Monday, July 6, 2009
J. Paul Getty’s Million-Dollar Mistake
The above painting has recently been placed on an easel in the Getty Center's Sketching Gallery, where visitors (mostly children) are invited to try drawing it. There's no indication that it was once considered the world's most expensive painting — per square inch. That statistic delighted its owner, J. Paul Getty, the world's richest man and one of its cheapest.
Getty exasperated dealers and curators alike with his penny-pinching. (The linens in his Malibu home came from J.C. Penney.) Getty's dollars-per-square-inch math only seconded his unfortunate predilection for buying big, ruined, workshop copies. The tycoon bought half a dozen workshop Rubenses, including some big, blowsy female nudes that are in the museum storerooms and unlikely to see the light of day. But in 1971 a small painting convinced Getty to put a crowbar in his wallet. It was an alternate version of one of Rubens' most admired oil sketches, in the Museum of Fine Arts, Brussels. With the flair of a cinematic montage, it shows four views of the same unknown man, each with a distinct and engaging expression. Getty paid nearly a million dollars for it. It went on view under the now-alarming title, "Four Studies of a Negro's Head." Understood to show an African living in Antwerp, it was exhibited as an autograph Rubens and rated one of the few great paintings in Getty's Malibu museum.
The year 1971 was the high point of Getty's collecting. He bid a stunning $4 million for Titian's Death of Actaeon — but that deal fell through when Britain refused export. Four Studies seems to be the most expensive painting J. Paul Getty ever acquired — his museum's first million-dollar painting.
In calculating its value per square inch, Getty must have been trying to upstage two multi-million-dollar Rembrandt purchases of the 1960s. Getty was said to have been shocked when the Metropolitan Museum paid $2.3 million for its large Rembrandt Aristotle Contemplating the Bust of Homer in 1961. Four years later, Norton Simon paid $2.2 million for a smaller, unfinished Rembrandt, the so-called Titus (now, Portrait of a Boy). The Aristotle would have been about $757 a square inch; and "Titus" $3983 (going by the reported price of U.S. $2,234,400 and the dimensions on the Norton Simon Museum site). Getty's much smaller painting would have been slightly less: $3922 if he paid an even million. So Getty would have needed some creative accounting (currency conversions or auction house premiums?) to convince himself that the math was on his side. At any rate, the claim of most expensive painting per square inch was duly mentioned in press reviews of Getty's new Malibu museum.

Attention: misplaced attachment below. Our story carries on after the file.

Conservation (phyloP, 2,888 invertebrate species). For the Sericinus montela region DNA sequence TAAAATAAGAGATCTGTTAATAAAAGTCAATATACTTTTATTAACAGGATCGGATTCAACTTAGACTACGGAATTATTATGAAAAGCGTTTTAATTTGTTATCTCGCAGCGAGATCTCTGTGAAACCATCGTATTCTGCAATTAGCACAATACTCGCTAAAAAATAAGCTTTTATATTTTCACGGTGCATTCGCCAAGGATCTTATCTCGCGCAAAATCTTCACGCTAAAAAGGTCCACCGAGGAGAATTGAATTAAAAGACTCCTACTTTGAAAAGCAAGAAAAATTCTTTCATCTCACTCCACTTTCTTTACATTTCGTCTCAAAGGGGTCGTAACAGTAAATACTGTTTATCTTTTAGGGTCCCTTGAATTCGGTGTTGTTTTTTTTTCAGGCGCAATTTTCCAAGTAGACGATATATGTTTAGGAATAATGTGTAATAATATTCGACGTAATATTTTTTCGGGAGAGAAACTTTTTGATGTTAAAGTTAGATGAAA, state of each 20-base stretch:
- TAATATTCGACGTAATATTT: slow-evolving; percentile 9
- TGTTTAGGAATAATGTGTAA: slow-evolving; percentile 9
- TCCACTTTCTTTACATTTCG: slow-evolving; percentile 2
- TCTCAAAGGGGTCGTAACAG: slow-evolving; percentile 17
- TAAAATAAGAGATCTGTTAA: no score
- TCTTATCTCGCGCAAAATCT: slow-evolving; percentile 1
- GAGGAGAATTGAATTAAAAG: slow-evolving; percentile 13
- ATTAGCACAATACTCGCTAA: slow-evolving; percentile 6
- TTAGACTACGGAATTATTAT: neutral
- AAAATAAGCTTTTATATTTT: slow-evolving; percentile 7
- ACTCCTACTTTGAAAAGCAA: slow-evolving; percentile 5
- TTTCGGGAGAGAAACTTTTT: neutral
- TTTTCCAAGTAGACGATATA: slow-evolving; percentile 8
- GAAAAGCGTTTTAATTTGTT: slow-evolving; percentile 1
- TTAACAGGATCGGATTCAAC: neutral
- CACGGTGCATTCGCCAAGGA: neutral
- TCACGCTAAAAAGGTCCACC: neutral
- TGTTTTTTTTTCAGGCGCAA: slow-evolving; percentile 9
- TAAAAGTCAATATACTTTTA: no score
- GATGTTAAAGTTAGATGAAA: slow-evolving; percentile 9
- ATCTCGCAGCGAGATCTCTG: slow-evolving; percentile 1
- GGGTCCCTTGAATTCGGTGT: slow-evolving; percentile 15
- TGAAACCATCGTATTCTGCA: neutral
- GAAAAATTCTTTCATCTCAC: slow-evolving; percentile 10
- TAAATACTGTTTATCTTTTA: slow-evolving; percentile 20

Getty's record, such as it was, didn't last long. The same year he acquired Four Studies, the Metropolitan Museum bought another painting of a black guy, Velazquez's Juan de Pareja, for $5.5 million. The underbidder was Norton Simon. Per square inch, the Velazquez came to a record $6250.
That at any rate proves that Getty was playing in the big leagues. But soon scholars were voicing doubts about his buy. Perhaps it was only a workshop copy. The museum's string of increasingly desperate attributions shows how much sunk costs impair clear thinking. For a while the museum took the tack that if it wasn't by Rubens' hand, then it had to be by his most distinguished follower, Anthony van Dyck (as if a van Dyck attribution was the consolation prize for buying a fake Rubens). It was labeled "van Dyck," "attributed to van Dyck," "attributed to van Dyck or Rubens," etc. But there were problems with a van Dyck attribution, too. Van Dyck painted a fair number of blacks (naturally, as servants of the white folks) and they're all pretty generic. It was hard to believe that van Dyck was capable of painting a black man with such naturalism and then chose not to.
Rubens scholar Julius Held demolished the Getty's optimistic attributions. Part of his argument requires no connoisseurship. Compare Rubens' sketch in Brussels (left) to the Getty version. The Getty painter has rearranged the heads to fit a wider format. But he seems incapable of inventing anything that's not in the Brussels original. Look at the second head in the Getty panel. His chest is an undefined blank. The Brussels picture shows why: This figure has no chest because another head overlaps it. The Getty artist was apparently a decent copyist who couldn't paint a simple shirt front on his own.
The million-dollar "Rubens" has thus never been shown at the Getty Center. Now rechristened Four Studies of a Male Head, it's making a belated debut — uh, mainly to amuse the kids. Maybe some day they'll get a kouros to sketch, too.